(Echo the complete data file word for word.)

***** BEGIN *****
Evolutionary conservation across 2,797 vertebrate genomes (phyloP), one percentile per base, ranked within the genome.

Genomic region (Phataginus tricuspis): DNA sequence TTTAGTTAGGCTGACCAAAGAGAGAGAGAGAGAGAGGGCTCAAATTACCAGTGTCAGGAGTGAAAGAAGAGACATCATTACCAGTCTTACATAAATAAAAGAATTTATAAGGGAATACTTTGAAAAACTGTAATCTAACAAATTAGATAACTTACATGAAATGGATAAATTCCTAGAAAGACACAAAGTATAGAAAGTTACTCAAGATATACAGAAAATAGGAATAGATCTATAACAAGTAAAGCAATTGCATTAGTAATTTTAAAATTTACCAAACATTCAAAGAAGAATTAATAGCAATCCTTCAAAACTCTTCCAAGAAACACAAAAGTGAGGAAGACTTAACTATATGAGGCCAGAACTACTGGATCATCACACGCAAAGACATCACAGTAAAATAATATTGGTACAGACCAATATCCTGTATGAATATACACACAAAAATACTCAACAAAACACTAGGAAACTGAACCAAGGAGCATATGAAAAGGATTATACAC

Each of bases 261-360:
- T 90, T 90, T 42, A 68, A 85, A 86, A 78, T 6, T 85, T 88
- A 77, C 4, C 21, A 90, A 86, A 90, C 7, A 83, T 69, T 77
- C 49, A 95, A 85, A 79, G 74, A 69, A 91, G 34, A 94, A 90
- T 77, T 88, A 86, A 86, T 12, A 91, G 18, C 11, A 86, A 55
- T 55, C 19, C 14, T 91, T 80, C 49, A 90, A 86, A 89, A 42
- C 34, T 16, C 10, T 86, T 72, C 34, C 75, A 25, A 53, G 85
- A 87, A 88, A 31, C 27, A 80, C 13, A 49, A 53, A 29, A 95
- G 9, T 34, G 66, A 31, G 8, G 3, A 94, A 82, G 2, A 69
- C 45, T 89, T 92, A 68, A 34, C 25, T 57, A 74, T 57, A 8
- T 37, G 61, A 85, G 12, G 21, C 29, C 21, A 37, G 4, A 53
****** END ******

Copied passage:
Evolutionary conservation across 2,797 vertebrate genomes (phyloP), one percentile per base, ranked within the genome.

Genomic region (Phataginus tricuspis): DNA sequence TTTAGTTAGGCTGACCAAAGAGAGAGAGAGAGAGAGGGCTCAAATTACCAGTGTCAGGAGTGAAAGAAGAGACATCATTACCAGTCTTACATAAATAAAAGAATTTATAAGGGAATACTTTGAAAAACTGTAATCTAACAAATTAGATAACTTACATGAAATGGATAAATTCCTAGAAAGACACAAAGTATAGAAAGTTACTCAAGATATACAGAAAATAGGAATAGATCTATAACAAGTAAAGCAATTGCATTAGTAATTTTAAAATTTACCAAACATTCAAAGAAGAATTAATAGCAATCCTTCAAAACTCTTCCAAGAAACACAAAAGTGAGGAAGACTTAACTATATGAGGCCAGAACTACTGGATCATCACACGCAAAGACATCACAGTAAAATAATATTGGTACAGACCAATATCCTGTATGAATATACACACAAAAATACTCAACAAAACACTAGGAAACTGAACCAAGGAGCATATGAAAAGGATTATACAC

Each of bases 261-360:
- T 90, T 90, T 42, A 68, A 85, A 86, A 78, T 6, T 85, T 88
- A 77, C 4, C 21, A 90, A 86, A 90, C 7, A 83, T 69, T 77
- C 49, A 95, A 85, A 79, G 74, A 69, A 91, G 34, A 94, A 90
- T 77, T 88, A 86, A 86, T 12, A 91, G 18, C 11, A 86, A 55
- T 55, C 19, C 14, T 91, T 80, C 49, A 90, A 86, A 89, A 42
- C 34, T 16, C 10, T 86, T 72, C 34, C 75, A 25, A 53, G 85
- A 87, A 88, A 31, C 27, A 80, C 13, A 49, A 53, A 29, A 95
- G 9, T 34, G 66, A 31, G 8, G 3, A 94, A 82, G 2, A 69
- C 45, T 89, T 92, A 68, A 34, C 25, T 57, A 74, T 57, A 8
- T 37, G 61, A 85, G 12, G 21, C 29, C 21, A 37, G 4, A 53